So many times. I put in a ton of time and energy when I’m bringing on a new client.
I do my research, prepare, compile, create, and present. If it is a client I want, I pursue it and follow up relentlessly.
Most of the time, it comes back to reward me. Be diligent in your pursuit.
Don’t stop following up. It may not be you; it may be something going on with them that is holding them back from making the move.
Even if you aren’t rewarded with the work right away, there will most likely be a time when the potential client comes back to you.
You’ve been tasked with redesigning the company’s brand strategy from the ground up. Walk us through your process.
I don’t re-design the brand strategy. I re-design brand social media strategies, and this varies by company.
I can give you an overview of what we reviewed.
Social Profiles Are they consistent with the images and branding? Messaging? Links?
Hashtag strategy: Do you have one?
Call-to-Action Where are you sending people to connect?
What social media platforms are you actively engaging with? Are they the “right” ones?
How often are you posting?
Are you posting engaging content that your followers want to interact with?
Creating a social media strategy for sharing content
I’ve never re-designed an overall brand strategy, but I have re-designed a social media strategy.
This starts with reviewing all the platforms and determining if they are necessary.
Then I ask a lot of questions…
What are you sharing there? Are people engaging? How often do you share? Are you on the right platforms?
Are you branded? Do people recognize your brand? What about you?
How does your website look? Does it reflect your brand?
Have you updated your bios and descriptions? What about your images? Do people know what you do, or do you help them?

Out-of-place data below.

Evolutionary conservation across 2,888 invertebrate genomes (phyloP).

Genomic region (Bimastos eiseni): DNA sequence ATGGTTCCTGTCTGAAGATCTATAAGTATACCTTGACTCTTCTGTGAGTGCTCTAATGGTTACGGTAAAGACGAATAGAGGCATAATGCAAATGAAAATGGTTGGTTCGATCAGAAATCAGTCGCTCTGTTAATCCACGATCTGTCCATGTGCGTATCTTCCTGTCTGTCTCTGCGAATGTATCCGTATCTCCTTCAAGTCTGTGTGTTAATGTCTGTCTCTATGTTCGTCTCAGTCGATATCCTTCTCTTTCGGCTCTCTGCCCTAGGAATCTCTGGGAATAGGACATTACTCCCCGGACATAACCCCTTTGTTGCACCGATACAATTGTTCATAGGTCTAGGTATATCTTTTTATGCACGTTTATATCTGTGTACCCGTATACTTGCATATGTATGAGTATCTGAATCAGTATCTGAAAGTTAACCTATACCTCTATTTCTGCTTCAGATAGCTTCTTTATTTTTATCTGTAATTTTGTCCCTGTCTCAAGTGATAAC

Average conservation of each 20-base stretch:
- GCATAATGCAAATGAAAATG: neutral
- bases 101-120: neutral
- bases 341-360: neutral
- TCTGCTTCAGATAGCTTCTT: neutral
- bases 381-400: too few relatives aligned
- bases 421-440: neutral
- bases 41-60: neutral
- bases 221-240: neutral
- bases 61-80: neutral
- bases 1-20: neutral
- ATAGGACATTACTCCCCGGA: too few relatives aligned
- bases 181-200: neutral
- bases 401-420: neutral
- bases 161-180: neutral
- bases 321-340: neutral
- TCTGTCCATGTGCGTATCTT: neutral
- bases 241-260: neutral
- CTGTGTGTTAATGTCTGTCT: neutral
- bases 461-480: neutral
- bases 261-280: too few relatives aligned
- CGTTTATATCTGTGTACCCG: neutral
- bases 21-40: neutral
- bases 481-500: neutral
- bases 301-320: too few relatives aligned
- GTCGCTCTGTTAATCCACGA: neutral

What is the best way to connect with you? What are you selling? Do you have any incentives?
There are a million things that go into a brand. You need to consider every aspect.
Can you tell us about a past situation where you had to juggle multiple projects with competing deadlines?
Well, that would be pretty much every day in my world.
I manage social media accounts for clients, virtual and live events, and multiple podcast productions.
I have days with no deadlines and others with multiple deadlines. This is where time management comes in.
I always try to prep and get as much done as possible.
What recently developed marketing strategy, technique, or tool interests you the most right now?
Agorapulse is my favorite tool currently. I have tried pretty much every social media scheduling tool out there, and Agorapulse is hands down the best thing I’ve ever used.
It is not only scheduling but also analytics (a must-have for me) and engagement with followers. I have stopped using anything else, and Agorapulse is my “main tool,” with the exception of Planoly for my Instagram-only clients.
I use Planoly for those clients that don’t need the full gambit Agorapulse provides and are focusing on Instagram.
What do you do to stay up-to-date with new marketing techniques?
I’m connected to and engaged in many community groups that provide me with updates and features.
I attend conferences throughout the year (pre-COVID) and plan to do so once we are past this.
Can you tell us about a project you’re most proud of from your past work history?
There are many projects I’ve worked on that I’m super proud of, to name a few. Social Media Marketing World Live Stage for 2 years, Bad Crypto Podcast social media and production of a top iTunes podcast, and World Crypto Con, one of the world’s largest crypto conferences.
Which one book or blog post would you recommend every marketer read?
The Social Media Examiner is my go-to resource for all things social media.
What advice would you share with other marketers who want to become more productive?
Outsource the things that don’t make you money or hold you back.
For me, it was bookkeeping, and I would spend hours trying to figure it out.
I finally decided to outsource, and it is worth every dime I pay to not do it myself.
Stop doing the tasks you don’t love, especially those you aren’t good at.
Find the experts to do it for you.
If there’s one marketing guru, you’d recommend who and why.
Ugh, I don’t like this question, as it’s very personal, I think.
I don’t have one person I listen to. I listen to many and take aspects from each of them.
If you forced me to pick one, I would probably say Seth Godin, as he was one of my earliest marketing heroes.